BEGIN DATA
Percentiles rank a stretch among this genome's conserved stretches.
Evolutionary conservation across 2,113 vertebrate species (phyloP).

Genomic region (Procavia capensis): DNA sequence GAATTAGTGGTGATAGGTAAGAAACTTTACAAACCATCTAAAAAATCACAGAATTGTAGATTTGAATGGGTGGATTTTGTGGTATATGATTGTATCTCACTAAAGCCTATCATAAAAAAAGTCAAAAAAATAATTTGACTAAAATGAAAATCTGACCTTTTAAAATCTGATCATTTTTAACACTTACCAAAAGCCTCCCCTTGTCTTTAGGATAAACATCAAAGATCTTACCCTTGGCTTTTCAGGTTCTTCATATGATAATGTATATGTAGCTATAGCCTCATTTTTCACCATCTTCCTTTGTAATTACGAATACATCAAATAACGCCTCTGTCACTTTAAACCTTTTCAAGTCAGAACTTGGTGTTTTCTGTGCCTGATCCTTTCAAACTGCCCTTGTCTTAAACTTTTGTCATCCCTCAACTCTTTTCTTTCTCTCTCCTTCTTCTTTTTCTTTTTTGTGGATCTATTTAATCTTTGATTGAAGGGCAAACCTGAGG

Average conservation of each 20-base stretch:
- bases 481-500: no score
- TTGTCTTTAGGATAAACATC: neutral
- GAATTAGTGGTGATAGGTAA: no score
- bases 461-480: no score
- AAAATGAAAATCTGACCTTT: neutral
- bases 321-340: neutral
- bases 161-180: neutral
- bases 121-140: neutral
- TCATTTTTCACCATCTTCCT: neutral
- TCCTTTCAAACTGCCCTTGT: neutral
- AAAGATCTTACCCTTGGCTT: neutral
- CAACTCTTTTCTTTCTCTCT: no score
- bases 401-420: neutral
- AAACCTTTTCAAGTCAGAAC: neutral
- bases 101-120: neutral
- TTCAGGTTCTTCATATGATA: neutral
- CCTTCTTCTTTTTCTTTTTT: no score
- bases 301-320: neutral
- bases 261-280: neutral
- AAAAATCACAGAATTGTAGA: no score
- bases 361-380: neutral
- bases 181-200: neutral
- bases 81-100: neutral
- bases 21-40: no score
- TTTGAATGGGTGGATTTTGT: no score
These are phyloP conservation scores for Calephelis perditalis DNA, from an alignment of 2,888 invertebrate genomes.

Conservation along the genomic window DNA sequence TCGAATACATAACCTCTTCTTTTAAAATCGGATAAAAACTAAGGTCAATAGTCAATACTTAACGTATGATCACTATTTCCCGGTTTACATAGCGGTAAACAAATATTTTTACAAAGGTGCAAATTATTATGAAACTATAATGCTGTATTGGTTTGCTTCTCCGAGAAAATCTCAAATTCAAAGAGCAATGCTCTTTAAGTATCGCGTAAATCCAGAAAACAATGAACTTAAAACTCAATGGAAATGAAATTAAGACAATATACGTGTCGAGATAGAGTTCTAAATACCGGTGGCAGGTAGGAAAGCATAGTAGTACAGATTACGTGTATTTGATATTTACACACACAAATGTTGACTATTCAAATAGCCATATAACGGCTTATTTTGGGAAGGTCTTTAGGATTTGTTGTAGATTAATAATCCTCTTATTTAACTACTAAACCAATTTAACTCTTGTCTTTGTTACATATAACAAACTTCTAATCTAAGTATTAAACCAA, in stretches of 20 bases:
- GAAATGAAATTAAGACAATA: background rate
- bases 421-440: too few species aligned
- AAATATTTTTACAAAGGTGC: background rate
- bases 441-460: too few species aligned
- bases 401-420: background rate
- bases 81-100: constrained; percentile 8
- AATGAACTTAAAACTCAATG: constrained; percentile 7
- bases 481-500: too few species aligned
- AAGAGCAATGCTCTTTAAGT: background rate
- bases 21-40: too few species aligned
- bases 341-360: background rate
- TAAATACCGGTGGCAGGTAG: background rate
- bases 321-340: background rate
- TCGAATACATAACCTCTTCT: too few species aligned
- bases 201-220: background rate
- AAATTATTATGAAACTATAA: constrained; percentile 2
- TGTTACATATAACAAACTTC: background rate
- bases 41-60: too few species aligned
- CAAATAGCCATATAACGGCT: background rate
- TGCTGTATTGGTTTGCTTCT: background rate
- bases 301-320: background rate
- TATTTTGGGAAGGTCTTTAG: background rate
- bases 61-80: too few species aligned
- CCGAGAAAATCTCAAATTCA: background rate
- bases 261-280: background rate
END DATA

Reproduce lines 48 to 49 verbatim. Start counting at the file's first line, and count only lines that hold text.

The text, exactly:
- TGTTACATATAACAAACTTC: background rate
- bases 41-60: too few species aligned